In his State of the Union address on Tuesdaynight, President Obama highlighted a welcome initiative to reform our corporate tax system. The President rightly noted that the system is a barrier standing in the way of economic success. Indeed.
But what about personal income taxes?
Any worker or sole proprietor would agree that the way we tax people in the U.S. is as inefficient and complicated as our system of corporate taxation. And beyond being inefficient and costly, it's equally fraught with loopholes, credits, exemptions, and the now notorious multiple definitions of a child. The President did offer to "join" members of Congress should they make the effort to simplify the tax code — while restating his call for higher rates on top earners.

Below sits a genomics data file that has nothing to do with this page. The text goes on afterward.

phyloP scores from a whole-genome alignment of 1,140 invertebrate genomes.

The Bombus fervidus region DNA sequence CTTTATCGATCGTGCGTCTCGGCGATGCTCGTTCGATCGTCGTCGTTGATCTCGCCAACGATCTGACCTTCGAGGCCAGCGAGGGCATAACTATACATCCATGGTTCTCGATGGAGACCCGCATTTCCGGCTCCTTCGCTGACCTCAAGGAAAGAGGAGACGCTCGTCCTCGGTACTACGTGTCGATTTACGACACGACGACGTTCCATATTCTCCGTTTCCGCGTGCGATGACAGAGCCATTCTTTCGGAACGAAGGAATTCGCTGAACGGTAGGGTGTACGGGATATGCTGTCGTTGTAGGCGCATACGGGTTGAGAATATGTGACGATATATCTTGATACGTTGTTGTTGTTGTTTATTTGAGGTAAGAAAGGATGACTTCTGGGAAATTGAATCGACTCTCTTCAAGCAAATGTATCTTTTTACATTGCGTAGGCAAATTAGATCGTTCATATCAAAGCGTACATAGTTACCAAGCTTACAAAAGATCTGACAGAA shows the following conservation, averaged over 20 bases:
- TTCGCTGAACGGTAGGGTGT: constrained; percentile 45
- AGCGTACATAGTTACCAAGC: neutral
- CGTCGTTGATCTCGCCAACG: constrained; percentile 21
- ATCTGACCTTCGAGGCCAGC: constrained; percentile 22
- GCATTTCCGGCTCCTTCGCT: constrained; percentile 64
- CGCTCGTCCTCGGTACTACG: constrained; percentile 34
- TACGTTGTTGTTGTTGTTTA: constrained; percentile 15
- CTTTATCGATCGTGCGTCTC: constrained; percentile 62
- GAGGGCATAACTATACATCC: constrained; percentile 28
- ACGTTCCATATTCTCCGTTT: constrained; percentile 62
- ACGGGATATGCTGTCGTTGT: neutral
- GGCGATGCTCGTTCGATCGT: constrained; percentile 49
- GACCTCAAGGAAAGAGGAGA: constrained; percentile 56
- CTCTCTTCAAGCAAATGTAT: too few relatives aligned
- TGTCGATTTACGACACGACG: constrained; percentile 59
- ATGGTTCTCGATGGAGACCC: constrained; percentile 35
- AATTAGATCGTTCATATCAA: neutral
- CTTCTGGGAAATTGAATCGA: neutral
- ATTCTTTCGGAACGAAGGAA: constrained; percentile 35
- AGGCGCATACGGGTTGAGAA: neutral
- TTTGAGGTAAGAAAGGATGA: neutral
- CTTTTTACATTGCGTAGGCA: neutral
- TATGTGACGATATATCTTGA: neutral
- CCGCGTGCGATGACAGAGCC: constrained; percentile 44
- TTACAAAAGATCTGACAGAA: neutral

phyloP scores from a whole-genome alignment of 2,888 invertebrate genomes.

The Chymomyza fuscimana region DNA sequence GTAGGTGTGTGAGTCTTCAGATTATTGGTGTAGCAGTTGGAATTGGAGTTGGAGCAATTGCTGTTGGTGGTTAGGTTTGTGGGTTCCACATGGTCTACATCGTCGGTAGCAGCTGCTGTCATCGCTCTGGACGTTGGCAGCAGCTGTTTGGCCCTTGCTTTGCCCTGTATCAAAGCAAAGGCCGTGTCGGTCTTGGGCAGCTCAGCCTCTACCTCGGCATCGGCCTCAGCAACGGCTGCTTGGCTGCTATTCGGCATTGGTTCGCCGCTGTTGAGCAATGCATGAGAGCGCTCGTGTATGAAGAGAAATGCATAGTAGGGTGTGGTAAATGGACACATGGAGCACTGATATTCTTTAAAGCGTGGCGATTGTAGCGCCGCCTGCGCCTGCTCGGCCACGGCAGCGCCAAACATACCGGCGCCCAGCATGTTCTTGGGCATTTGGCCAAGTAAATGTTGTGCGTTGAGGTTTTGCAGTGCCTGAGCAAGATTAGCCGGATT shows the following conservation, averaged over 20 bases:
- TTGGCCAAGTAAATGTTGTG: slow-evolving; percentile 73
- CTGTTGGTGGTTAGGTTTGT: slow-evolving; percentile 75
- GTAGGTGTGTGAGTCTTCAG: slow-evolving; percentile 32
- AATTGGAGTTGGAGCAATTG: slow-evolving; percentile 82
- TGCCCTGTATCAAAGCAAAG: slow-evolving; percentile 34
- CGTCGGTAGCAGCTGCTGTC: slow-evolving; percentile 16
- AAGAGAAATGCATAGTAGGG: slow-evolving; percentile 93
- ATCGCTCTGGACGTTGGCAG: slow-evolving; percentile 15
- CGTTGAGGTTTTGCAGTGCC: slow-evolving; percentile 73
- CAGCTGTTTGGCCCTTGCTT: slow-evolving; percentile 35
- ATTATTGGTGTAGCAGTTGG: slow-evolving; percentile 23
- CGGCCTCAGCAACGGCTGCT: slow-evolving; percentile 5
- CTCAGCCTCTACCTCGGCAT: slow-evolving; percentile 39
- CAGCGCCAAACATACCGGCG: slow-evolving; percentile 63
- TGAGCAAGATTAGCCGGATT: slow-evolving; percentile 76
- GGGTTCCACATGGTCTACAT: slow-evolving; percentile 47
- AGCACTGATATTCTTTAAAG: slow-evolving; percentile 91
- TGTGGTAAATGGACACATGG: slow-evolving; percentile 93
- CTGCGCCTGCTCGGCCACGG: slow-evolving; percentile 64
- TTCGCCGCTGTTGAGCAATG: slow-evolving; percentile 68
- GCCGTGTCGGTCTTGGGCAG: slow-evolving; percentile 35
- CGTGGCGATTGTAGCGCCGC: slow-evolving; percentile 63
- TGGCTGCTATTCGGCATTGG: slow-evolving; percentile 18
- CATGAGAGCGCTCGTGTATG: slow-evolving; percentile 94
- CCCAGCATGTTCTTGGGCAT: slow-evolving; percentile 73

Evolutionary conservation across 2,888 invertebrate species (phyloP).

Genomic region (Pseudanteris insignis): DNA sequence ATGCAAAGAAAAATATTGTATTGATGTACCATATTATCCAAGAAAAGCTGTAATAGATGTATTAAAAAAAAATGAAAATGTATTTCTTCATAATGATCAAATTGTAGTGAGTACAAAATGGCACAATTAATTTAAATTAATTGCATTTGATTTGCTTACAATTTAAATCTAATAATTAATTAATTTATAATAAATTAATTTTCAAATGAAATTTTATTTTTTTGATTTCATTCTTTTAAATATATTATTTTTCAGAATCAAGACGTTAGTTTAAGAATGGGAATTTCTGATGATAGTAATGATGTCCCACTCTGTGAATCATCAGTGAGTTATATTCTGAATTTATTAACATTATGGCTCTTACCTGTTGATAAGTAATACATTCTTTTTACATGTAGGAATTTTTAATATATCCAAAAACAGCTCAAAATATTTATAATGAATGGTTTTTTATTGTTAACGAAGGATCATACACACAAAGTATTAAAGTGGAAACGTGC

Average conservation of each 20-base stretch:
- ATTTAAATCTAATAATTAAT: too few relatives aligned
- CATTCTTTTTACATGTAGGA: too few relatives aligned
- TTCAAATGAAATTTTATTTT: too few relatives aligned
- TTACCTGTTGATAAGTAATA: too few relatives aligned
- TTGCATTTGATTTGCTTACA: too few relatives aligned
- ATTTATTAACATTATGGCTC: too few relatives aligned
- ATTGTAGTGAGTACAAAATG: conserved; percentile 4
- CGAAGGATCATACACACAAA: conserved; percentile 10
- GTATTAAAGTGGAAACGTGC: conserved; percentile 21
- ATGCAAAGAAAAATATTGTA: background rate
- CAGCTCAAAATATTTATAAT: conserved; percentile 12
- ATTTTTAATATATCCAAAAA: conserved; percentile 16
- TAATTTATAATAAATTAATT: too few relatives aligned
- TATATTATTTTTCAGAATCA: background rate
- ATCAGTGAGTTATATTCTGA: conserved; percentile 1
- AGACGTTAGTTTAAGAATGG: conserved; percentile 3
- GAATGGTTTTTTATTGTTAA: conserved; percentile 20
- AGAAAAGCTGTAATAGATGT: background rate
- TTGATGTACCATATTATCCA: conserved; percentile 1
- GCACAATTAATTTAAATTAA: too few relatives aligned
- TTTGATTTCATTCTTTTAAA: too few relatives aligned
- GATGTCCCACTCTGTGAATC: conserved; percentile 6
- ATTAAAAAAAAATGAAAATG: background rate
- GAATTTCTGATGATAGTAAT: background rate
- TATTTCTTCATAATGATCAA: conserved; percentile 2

But why no leadership on comprehensive income tax reform?
Those of us who advocate for wholesale income tax reform understand the quixotic nature of the fight. Our federal individual income tax system is so chock full of special beneficiaries that any action aligns an array of constituencies far too politically sympathetic to defeat.